Two landowners in Oregon are using federal racketeering laws to go after a swath of operators in the state’s legal weed industry, and it’s all made possible by a federal court ruling in Colorado earlier this month.
According to the Capital Press, Rachel and Erin McCart, who own an 11 acre plot of land in Beavercreek, Oregon, are suing their cannabis cultivating neighbors, and 42 other defendants over the federally illegal business that the couple claims has decreased their property value and caused them personal trauma.
It hasn’t been explicitly cited, but we’re guessing the McCart’s decision was heavily influenced by a ruling in Denver’s 10th Circuit Court of Appeals earlier this month that held up a pair of Pueblo, Colorado farmers’ right to sue their cannabis-growing neighbor under federal RICO statute, charges usually reserved for white collar conspirators and organized crime syndicates.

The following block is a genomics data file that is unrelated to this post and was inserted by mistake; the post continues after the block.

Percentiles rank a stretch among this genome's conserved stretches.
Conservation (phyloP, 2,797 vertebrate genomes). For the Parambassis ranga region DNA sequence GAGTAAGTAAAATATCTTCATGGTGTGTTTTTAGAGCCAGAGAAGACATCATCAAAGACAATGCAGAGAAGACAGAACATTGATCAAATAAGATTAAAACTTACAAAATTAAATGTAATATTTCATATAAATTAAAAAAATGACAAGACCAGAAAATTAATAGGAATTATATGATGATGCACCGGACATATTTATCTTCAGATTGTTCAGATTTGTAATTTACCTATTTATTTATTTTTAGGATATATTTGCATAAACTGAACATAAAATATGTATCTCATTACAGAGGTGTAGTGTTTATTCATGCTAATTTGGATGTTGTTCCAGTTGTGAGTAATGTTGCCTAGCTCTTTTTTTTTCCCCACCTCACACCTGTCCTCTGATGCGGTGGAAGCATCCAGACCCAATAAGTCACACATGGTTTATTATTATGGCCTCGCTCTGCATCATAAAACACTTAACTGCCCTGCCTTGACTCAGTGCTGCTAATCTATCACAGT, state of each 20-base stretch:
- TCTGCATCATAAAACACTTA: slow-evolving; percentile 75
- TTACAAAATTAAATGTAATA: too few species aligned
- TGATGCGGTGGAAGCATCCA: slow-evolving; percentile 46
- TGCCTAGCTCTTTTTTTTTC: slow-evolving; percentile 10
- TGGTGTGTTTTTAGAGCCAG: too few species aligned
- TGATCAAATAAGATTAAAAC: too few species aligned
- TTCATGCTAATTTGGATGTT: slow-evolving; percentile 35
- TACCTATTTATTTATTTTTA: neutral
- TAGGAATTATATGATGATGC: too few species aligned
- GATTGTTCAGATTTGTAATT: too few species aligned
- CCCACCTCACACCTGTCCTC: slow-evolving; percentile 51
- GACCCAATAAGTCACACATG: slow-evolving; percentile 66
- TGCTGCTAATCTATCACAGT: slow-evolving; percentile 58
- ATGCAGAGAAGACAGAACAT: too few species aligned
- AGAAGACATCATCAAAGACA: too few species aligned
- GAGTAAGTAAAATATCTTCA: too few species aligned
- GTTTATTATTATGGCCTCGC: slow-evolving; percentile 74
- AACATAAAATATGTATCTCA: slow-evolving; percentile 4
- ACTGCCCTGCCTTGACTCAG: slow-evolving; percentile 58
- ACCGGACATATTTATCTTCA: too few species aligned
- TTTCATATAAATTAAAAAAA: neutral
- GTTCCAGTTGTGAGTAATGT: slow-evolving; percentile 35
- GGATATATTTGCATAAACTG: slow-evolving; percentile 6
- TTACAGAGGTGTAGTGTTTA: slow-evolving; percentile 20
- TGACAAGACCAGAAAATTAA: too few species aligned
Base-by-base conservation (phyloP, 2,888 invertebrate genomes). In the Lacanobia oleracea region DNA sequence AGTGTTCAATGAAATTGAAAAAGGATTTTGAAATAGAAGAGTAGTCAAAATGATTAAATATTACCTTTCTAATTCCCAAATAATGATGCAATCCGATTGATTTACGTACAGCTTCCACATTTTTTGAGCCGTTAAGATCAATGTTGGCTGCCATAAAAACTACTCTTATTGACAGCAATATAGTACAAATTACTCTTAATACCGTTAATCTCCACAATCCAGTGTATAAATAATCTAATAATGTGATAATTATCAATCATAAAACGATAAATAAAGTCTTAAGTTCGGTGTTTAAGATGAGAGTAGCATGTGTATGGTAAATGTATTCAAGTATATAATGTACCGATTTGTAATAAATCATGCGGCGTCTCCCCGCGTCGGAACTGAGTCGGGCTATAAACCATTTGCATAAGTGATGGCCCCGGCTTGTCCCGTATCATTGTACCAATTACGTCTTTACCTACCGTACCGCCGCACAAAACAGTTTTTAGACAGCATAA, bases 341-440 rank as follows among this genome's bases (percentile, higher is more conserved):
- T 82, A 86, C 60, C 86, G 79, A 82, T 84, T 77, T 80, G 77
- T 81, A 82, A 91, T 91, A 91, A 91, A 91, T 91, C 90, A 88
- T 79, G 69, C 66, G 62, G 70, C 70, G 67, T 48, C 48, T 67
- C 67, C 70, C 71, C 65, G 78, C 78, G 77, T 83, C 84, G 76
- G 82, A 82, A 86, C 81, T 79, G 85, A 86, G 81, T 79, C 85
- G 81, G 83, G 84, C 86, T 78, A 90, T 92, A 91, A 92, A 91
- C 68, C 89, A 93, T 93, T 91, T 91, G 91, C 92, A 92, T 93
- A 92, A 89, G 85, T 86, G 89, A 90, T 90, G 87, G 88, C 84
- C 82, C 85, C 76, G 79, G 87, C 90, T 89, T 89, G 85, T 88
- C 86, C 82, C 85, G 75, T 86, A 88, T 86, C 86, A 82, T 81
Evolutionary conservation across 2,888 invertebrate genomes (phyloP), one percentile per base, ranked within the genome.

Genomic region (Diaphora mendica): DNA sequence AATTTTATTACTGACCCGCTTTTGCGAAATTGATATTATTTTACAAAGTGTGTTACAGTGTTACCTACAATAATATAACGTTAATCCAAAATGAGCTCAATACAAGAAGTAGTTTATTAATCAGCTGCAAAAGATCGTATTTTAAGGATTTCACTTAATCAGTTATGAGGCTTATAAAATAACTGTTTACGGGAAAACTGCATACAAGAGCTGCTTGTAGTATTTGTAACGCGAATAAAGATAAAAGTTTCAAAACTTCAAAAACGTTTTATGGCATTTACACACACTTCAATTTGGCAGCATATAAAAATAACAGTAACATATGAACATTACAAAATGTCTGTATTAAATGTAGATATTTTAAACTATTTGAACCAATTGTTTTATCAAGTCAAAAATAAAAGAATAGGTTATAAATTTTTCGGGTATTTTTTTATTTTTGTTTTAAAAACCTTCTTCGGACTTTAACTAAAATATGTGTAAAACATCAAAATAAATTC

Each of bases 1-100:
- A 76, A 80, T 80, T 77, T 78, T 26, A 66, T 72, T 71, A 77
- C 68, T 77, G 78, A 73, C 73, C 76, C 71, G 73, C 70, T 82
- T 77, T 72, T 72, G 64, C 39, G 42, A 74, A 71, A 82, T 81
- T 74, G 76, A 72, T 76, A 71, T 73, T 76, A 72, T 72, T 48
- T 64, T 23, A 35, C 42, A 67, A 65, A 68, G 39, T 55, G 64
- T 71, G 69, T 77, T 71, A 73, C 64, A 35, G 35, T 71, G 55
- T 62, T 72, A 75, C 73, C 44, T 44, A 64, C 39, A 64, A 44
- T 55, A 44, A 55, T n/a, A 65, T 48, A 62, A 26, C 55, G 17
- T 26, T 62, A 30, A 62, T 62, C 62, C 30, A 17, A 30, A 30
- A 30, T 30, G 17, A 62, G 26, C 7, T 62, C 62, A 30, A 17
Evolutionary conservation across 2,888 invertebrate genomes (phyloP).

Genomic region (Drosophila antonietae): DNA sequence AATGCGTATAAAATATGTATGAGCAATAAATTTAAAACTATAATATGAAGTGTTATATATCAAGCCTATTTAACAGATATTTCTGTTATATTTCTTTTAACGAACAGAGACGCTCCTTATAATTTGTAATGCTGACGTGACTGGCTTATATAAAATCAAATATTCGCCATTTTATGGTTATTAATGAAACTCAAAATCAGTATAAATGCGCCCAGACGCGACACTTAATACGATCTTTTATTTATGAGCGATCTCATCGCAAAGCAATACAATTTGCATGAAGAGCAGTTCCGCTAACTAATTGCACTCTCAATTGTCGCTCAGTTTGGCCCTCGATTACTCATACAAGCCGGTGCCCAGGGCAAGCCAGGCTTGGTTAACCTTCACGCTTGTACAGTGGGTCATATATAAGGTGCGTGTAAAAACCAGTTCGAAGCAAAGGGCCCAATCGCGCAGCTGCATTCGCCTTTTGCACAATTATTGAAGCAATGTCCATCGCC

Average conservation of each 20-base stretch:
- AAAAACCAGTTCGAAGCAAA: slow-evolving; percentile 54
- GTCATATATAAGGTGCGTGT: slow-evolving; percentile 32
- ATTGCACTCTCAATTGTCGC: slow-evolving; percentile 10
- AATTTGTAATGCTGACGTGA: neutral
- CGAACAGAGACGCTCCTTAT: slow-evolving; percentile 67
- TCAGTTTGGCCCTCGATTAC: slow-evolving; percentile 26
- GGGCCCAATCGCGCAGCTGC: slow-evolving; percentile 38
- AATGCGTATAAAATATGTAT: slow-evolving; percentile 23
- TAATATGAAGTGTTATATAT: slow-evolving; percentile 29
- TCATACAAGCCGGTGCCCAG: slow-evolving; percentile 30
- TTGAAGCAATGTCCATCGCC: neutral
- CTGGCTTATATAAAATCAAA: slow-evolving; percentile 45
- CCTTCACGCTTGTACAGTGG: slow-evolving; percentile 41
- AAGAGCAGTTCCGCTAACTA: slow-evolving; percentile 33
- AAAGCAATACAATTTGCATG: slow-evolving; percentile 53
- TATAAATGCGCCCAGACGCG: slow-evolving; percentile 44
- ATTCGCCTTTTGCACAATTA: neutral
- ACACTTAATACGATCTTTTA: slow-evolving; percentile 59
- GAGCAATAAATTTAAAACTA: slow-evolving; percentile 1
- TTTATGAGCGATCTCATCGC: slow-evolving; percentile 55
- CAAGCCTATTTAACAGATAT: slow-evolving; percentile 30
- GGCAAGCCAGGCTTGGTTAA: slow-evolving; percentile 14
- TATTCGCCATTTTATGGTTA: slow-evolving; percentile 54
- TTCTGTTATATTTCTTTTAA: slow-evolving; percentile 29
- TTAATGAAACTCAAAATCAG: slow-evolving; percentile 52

After the 10th Circuit ruling, Brian W. Barnes, an attorney for plaintiff Safe Streets Alliance, a Washington, D.C.-based anti-drug organization, encouraged others to follow suit. “This is basically a road map for people who own property that is near (a marijuana…